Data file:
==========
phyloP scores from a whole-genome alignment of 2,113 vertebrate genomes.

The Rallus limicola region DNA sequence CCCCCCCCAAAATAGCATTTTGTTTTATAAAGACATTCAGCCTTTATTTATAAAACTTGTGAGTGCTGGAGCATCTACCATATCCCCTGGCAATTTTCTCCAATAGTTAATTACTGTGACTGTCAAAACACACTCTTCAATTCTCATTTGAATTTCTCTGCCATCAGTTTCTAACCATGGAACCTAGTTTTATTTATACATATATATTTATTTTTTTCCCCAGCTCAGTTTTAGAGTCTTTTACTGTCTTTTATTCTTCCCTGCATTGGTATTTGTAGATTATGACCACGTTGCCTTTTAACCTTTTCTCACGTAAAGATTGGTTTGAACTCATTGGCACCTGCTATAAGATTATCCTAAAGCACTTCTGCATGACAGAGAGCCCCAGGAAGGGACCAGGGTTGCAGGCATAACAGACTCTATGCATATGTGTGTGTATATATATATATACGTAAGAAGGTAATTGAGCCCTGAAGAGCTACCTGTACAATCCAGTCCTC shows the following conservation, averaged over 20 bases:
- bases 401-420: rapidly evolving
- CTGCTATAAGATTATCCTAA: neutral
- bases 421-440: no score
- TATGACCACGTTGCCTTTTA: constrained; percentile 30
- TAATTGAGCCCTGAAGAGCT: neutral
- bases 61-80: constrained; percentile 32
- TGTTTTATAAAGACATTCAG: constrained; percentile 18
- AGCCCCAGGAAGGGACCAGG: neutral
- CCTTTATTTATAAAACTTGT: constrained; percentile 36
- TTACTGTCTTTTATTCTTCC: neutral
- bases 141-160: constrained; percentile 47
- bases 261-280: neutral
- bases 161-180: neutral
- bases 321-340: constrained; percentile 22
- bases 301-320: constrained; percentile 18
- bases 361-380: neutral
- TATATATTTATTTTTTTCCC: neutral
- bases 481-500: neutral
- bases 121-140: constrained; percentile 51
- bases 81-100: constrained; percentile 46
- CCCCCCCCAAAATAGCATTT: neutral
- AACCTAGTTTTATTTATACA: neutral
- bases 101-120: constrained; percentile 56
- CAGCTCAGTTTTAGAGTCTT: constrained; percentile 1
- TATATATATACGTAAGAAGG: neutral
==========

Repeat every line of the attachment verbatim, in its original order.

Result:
phyloP scores from a whole-genome alignment of 2,113 vertebrate genomes.

The Rallus limicola region DNA sequence CCCCCCCCAAAATAGCATTTTGTTTTATAAAGACATTCAGCCTTTATTTATAAAACTTGTGAGTGCTGGAGCATCTACCATATCCCCTGGCAATTTTCTCCAATAGTTAATTACTGTGACTGTCAAAACACACTCTTCAATTCTCATTTGAATTTCTCTGCCATCAGTTTCTAACCATGGAACCTAGTTTTATTTATACATATATATTTATTTTTTTCCCCAGCTCAGTTTTAGAGTCTTTTACTGTCTTTTATTCTTCCCTGCATTGGTATTTGTAGATTATGACCACGTTGCCTTTTAACCTTTTCTCACGTAAAGATTGGTTTGAACTCATTGGCACCTGCTATAAGATTATCCTAAAGCACTTCTGCATGACAGAGAGCCCCAGGAAGGGACCAGGGTTGCAGGCATAACAGACTCTATGCATATGTGTGTGTATATATATATATACGTAAGAAGGTAATTGAGCCCTGAAGAGCTACCTGTACAATCCAGTCCTC shows the following conservation, averaged over 20 bases:
- bases 401-420: rapidly evolving
- CTGCTATAAGATTATCCTAA: neutral
- bases 421-440: no score
- TATGACCACGTTGCCTTTTA: constrained; percentile 30
- TAATTGAGCCCTGAAGAGCT: neutral
- bases 61-80: constrained; percentile 32
- TGTTTTATAAAGACATTCAG: constrained; percentile 18
- AGCCCCAGGAAGGGACCAGG: neutral
- CCTTTATTTATAAAACTTGT: constrained; percentile 36
- TTACTGTCTTTTATTCTTCC: neutral
- bases 141-160: constrained; percentile 47
- bases 261-280: neutral
- bases 161-180: neutral
- bases 321-340: constrained; percentile 22
- bases 301-320: constrained; percentile 18
- bases 361-380: neutral
- TATATATTTATTTTTTTCCC: neutral
- bases 481-500: neutral
- bases 121-140: constrained; percentile 51
- bases 81-100: constrained; percentile 46
- CCCCCCCCAAAATAGCATTT: neutral
- AACCTAGTTTTATTTATACA: neutral
- bases 101-120: constrained; percentile 56
- CAGCTCAGTTTTAGAGTCTT: constrained; percentile 1
- TATATATATACGTAAGAAGG: neutral